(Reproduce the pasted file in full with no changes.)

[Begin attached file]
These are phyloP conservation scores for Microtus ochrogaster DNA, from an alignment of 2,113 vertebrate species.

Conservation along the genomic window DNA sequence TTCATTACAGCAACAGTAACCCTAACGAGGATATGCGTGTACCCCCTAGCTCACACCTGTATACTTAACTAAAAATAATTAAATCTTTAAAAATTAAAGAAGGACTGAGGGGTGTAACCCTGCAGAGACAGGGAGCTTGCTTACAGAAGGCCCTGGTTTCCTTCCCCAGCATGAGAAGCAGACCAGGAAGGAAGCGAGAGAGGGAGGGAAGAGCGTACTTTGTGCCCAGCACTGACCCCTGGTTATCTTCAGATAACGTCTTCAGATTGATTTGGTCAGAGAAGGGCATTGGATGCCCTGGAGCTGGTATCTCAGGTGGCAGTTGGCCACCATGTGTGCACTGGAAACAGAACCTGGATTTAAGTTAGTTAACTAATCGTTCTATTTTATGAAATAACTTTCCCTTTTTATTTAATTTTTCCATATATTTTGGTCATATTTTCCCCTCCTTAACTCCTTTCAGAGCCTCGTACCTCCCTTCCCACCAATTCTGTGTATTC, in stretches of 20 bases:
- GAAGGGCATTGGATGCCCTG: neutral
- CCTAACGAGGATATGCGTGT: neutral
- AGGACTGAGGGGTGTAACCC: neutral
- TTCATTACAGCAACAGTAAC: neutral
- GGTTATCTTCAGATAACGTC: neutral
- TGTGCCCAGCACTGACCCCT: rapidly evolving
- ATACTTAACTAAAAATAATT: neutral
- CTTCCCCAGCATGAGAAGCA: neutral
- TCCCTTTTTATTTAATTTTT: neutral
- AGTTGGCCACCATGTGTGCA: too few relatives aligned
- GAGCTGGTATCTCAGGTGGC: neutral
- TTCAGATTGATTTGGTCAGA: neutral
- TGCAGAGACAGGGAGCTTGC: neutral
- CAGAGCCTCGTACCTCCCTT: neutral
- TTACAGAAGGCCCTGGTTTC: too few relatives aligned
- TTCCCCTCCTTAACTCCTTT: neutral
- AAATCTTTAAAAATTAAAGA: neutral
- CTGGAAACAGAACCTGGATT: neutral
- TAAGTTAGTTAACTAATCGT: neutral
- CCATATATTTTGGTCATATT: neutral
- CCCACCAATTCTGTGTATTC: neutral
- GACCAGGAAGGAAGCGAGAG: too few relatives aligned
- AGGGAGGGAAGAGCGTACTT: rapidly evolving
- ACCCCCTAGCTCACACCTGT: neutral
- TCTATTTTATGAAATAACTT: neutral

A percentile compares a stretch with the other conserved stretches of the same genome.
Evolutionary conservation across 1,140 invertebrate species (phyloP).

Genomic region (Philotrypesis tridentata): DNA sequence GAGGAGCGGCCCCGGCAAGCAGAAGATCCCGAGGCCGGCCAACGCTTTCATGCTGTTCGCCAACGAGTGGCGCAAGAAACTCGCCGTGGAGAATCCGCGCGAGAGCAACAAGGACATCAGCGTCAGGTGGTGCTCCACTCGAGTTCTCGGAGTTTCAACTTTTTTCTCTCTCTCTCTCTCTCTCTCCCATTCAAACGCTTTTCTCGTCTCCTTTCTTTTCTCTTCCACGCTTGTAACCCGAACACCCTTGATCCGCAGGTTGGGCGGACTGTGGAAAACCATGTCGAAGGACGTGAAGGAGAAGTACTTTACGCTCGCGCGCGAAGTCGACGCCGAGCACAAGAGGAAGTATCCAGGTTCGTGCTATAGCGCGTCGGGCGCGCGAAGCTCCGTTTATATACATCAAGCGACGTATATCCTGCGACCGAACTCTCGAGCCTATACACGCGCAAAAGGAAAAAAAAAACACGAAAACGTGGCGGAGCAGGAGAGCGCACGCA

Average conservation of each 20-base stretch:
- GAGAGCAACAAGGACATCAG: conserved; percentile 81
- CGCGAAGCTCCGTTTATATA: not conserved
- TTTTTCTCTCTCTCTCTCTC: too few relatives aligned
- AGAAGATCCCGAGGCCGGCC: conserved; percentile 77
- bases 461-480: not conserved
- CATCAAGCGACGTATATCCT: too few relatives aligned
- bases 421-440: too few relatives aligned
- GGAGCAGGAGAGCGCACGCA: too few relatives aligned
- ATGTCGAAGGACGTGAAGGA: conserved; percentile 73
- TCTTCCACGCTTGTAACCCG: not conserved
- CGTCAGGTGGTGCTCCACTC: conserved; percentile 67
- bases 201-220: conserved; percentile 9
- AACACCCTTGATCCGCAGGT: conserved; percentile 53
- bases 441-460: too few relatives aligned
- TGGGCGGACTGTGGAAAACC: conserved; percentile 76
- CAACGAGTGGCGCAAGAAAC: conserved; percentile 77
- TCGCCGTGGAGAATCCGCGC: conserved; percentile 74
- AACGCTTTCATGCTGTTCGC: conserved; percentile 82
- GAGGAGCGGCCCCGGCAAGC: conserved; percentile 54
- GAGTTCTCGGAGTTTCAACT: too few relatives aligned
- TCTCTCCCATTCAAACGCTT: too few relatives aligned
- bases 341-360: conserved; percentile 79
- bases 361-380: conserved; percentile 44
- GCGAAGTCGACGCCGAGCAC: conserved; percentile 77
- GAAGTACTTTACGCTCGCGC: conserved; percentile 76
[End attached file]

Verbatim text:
These are phyloP conservation scores for Microtus ochrogaster DNA, from an alignment of 2,113 vertebrate species.

Conservation along the genomic window DNA sequence TTCATTACAGCAACAGTAACCCTAACGAGGATATGCGTGTACCCCCTAGCTCACACCTGTATACTTAACTAAAAATAATTAAATCTTTAAAAATTAAAGAAGGACTGAGGGGTGTAACCCTGCAGAGACAGGGAGCTTGCTTACAGAAGGCCCTGGTTTCCTTCCCCAGCATGAGAAGCAGACCAGGAAGGAAGCGAGAGAGGGAGGGAAGAGCGTACTTTGTGCCCAGCACTGACCCCTGGTTATCTTCAGATAACGTCTTCAGATTGATTTGGTCAGAGAAGGGCATTGGATGCCCTGGAGCTGGTATCTCAGGTGGCAGTTGGCCACCATGTGTGCACTGGAAACAGAACCTGGATTTAAGTTAGTTAACTAATCGTTCTATTTTATGAAATAACTTTCCCTTTTTATTTAATTTTTCCATATATTTTGGTCATATTTTCCCCTCCTTAACTCCTTTCAGAGCCTCGTACCTCCCTTCCCACCAATTCTGTGTATTC, in stretches of 20 bases:
- GAAGGGCATTGGATGCCCTG: neutral
- CCTAACGAGGATATGCGTGT: neutral
- AGGACTGAGGGGTGTAACCC: neutral
- TTCATTACAGCAACAGTAAC: neutral
- GGTTATCTTCAGATAACGTC: neutral
- TGTGCCCAGCACTGACCCCT: rapidly evolving
- ATACTTAACTAAAAATAATT: neutral
- CTTCCCCAGCATGAGAAGCA: neutral
- TCCCTTTTTATTTAATTTTT: neutral
- AGTTGGCCACCATGTGTGCA: too few relatives aligned
- GAGCTGGTATCTCAGGTGGC: neutral
- TTCAGATTGATTTGGTCAGA: neutral
- TGCAGAGACAGGGAGCTTGC: neutral
- CAGAGCCTCGTACCTCCCTT: neutral
- TTACAGAAGGCCCTGGTTTC: too few relatives aligned
- TTCCCCTCCTTAACTCCTTT: neutral
- AAATCTTTAAAAATTAAAGA: neutral
- CTGGAAACAGAACCTGGATT: neutral
- TAAGTTAGTTAACTAATCGT: neutral
- CCATATATTTTGGTCATATT: neutral
- CCCACCAATTCTGTGTATTC: neutral
- GACCAGGAAGGAAGCGAGAG: too few relatives aligned
- AGGGAGGGAAGAGCGTACTT: rapidly evolving
- ACCCCCTAGCTCACACCTGT: neutral
- TCTATTTTATGAAATAACTT: neutral

A percentile compares a stretch with the other conserved stretches of the same genome.
Evolutionary conservation across 1,140 invertebrate species (phyloP).

Genomic region (Philotrypesis tridentata): DNA sequence GAGGAGCGGCCCCGGCAAGCAGAAGATCCCGAGGCCGGCCAACGCTTTCATGCTGTTCGCCAACGAGTGGCGCAAGAAACTCGCCGTGGAGAATCCGCGCGAGAGCAACAAGGACATCAGCGTCAGGTGGTGCTCCACTCGAGTTCTCGGAGTTTCAACTTTTTTCTCTCTCTCTCTCTCTCTCTCCCATTCAAACGCTTTTCTCGTCTCCTTTCTTTTCTCTTCCACGCTTGTAACCCGAACACCCTTGATCCGCAGGTTGGGCGGACTGTGGAAAACCATGTCGAAGGACGTGAAGGAGAAGTACTTTACGCTCGCGCGCGAAGTCGACGCCGAGCACAAGAGGAAGTATCCAGGTTCGTGCTATAGCGCGTCGGGCGCGCGAAGCTCCGTTTATATACATCAAGCGACGTATATCCTGCGACCGAACTCTCGAGCCTATACACGCGCAAAAGGAAAAAAAAAACACGAAAACGTGGCGGAGCAGGAGAGCGCACGCA

Average conservation of each 20-base stretch:
- GAGAGCAACAAGGACATCAG: conserved; percentile 81
- CGCGAAGCTCCGTTTATATA: not conserved
- TTTTTCTCTCTCTCTCTCTC: too few relatives aligned
- AGAAGATCCCGAGGCCGGCC: conserved; percentile 77
- bases 461-480: not conserved
- CATCAAGCGACGTATATCCT: too few relatives aligned
- bases 421-440: too few relatives aligned
- GGAGCAGGAGAGCGCACGCA: too few relatives aligned
- ATGTCGAAGGACGTGAAGGA: conserved; percentile 73
- TCTTCCACGCTTGTAACCCG: not conserved
- CGTCAGGTGGTGCTCCACTC: conserved; percentile 67
- bases 201-220: conserved; percentile 9
- AACACCCTTGATCCGCAGGT: conserved; percentile 53
- bases 441-460: too few relatives aligned
- TGGGCGGACTGTGGAAAACC: conserved; percentile 76
- CAACGAGTGGCGCAAGAAAC: conserved; percentile 77
- TCGCCGTGGAGAATCCGCGC: conserved; percentile 74
- AACGCTTTCATGCTGTTCGC: conserved; percentile 82
- GAGGAGCGGCCCCGGCAAGC: conserved; percentile 54
- GAGTTCTCGGAGTTTCAACT: too few relatives aligned
- TCTCTCCCATTCAAACGCTT: too few relatives aligned
- bases 341-360: conserved; percentile 79
- bases 361-380: conserved; percentile 44
- GCGAAGTCGACGCCGAGCAC: conserved; percentile 77
- GAAGTACTTTACGCTCGCGC: conserved; percentile 76